Wednesday, March 18, 2009

Uncaged: Con Air (1997) and The Rock (1996)

5:05:25 am

I recently switched from Blockbuster to Netflix as it was taking way too freaking long for me to get my DVDs (five days at times, even when I turned them in at the store, ugh). As a result I sat here switching my queue over and moving things around. I gotta say, I like the Netflix site a lot more. It's way more user friendly and I actually like a lot of their movie suggestions. All of which I'm telling you to let you in on how I inadvertently ended up with two crazy, Nic Cage action movies from the mid 90s. I had never seen Con Air before and it's been about a decade since I saw The Rock, so it was practically like watching it again for the first time.

CON AIR (1997)

What a great and crazy movie. Like with The Rock, I don't really buy into one of the initial plot points. In this case its the idea that a military man just home from a tour of duty (or something, I'm not always clear on the jargon) kills a dude in a fight, a dude with a knife near Cage's pregnant girlfriend no less. According to the brief court scene, soldiers are held to a higher standard because they're killing machines. Sorry folks, I don't buy it. Isn't that plain old self defense? Anyway, aside from that (and Cage's ridiculous accent throughout the film), I bought in. You see, Cage is done with his five year sentence and just wants to get home to his girl and their kid, so they put him on a plane (why was he so far away from home anyway?) with a bunch of other cons to fly them someplace else. Once in the air, the prisoners take over the plane in a pretty ingenious multi-part plan and we go on from there.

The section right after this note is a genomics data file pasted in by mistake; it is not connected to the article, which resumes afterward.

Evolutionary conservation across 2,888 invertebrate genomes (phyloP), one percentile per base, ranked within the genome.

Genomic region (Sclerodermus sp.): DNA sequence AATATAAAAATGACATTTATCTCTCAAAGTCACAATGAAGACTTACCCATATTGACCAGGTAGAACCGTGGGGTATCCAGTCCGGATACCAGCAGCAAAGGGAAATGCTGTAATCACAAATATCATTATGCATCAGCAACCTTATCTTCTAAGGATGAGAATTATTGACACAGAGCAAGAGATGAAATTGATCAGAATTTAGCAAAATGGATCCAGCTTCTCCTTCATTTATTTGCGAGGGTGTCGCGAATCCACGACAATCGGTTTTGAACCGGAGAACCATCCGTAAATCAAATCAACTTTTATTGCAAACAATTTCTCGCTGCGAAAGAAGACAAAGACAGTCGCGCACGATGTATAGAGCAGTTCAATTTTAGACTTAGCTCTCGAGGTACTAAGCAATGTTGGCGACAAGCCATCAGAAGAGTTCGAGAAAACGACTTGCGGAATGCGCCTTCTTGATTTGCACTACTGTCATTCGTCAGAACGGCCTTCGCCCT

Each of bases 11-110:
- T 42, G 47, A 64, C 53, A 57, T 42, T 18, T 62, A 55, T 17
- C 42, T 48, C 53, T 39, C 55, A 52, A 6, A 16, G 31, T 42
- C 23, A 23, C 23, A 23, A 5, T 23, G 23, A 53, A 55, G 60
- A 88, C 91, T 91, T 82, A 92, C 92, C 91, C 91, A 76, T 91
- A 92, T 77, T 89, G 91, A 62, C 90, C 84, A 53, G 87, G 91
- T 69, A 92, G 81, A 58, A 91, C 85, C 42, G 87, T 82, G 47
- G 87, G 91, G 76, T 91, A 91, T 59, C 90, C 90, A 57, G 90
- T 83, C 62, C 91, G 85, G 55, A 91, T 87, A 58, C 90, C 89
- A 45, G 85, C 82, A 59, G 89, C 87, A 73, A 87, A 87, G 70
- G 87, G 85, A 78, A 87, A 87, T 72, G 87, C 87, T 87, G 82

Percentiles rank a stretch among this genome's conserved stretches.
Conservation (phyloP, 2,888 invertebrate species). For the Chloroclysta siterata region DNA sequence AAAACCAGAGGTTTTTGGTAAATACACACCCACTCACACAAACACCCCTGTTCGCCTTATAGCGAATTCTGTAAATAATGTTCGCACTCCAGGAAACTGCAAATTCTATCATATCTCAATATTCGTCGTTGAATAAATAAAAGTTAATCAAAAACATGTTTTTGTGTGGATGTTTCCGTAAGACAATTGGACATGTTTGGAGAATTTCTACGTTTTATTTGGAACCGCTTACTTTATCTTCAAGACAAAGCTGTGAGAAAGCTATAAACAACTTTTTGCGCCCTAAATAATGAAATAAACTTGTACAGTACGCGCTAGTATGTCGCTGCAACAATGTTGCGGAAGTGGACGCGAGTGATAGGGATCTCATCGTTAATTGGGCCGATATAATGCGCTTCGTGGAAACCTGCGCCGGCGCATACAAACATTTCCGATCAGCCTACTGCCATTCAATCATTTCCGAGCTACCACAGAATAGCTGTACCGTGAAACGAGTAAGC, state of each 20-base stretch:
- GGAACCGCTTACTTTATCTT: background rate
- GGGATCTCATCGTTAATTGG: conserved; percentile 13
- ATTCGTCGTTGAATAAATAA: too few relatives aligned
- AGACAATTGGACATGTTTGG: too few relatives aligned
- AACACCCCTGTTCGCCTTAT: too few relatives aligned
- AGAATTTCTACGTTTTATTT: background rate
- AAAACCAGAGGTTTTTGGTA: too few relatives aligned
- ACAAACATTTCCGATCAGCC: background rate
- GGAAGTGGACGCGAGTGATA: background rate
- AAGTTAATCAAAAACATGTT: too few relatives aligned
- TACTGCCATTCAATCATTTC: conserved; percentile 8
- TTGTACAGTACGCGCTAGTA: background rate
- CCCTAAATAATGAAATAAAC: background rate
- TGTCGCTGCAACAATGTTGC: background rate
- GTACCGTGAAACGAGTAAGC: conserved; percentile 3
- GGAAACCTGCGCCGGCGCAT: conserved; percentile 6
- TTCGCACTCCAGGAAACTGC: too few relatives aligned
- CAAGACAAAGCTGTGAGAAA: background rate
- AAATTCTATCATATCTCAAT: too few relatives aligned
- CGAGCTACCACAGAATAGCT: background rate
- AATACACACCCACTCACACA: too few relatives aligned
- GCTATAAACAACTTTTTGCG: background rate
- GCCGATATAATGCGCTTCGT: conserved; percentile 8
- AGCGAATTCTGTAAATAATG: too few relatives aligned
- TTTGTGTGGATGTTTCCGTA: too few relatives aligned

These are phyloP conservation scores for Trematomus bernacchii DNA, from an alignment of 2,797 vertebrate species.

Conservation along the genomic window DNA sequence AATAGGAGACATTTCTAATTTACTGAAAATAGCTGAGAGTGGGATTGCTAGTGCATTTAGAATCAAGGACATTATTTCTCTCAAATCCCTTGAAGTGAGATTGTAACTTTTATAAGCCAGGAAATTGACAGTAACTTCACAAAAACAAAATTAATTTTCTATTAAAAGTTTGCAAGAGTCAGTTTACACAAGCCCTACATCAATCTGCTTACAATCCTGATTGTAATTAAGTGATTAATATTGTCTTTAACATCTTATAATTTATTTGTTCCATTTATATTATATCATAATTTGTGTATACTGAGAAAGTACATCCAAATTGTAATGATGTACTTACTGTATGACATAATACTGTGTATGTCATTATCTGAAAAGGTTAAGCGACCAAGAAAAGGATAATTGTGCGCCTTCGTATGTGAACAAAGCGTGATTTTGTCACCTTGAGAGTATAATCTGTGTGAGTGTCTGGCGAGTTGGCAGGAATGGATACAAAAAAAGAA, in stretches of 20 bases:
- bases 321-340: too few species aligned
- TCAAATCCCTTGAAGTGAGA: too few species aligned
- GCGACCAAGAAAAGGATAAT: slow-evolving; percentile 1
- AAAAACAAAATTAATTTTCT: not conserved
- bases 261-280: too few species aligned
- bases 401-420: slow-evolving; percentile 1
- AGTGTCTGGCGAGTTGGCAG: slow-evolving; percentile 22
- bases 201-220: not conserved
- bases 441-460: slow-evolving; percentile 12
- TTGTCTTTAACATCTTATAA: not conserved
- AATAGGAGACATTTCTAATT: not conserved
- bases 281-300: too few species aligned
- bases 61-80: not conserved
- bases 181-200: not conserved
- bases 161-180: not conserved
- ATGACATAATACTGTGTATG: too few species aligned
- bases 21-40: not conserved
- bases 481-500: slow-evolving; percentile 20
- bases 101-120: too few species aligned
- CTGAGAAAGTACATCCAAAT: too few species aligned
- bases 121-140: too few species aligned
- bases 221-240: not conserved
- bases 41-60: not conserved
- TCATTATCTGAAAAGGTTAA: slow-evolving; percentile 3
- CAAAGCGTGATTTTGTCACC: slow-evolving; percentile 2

The first thing that struck me about Con Air is the cast. Aside from Cage, you've got John Cusak as a cop of some kind, John Malkovich as the mastermind behind the hijack, Dave Chapelle, Danny Trejo (the best interview I've ever had) and Ving Rhames as cons and Steve Buscemi as a sociopath serial killer. The characters aren't all that well rounded, but the actors really sell their parts, offering up some of the creepiest cons in recent memory. Even Cusak, who I love in High Fidelity, Grosse Point Blanke and even 1401, is believable in the roll as an action-faring blockbuster cop, who would have thought?

There are all kind of groan worthy aspects to this flick, but I'll take all of them in exchange for a crazy balls-out action flick that pays off in big names, big explosions and big plots. The final scene takes place in the middle of Las Vegas, first as a plane crash, then as a chase between a fire truck and two motorcycles. One aspect of the movie that was too much, though, was Colm Meaney's "disbelieving tough guy cop." In a movie filled with otherwise compelling (if not likeable) characters, Colm's character just comes off as a boring, one note pain in the butt whose role should have either been rewritten or toned WAY down. It is cool to see his car come to its end, though.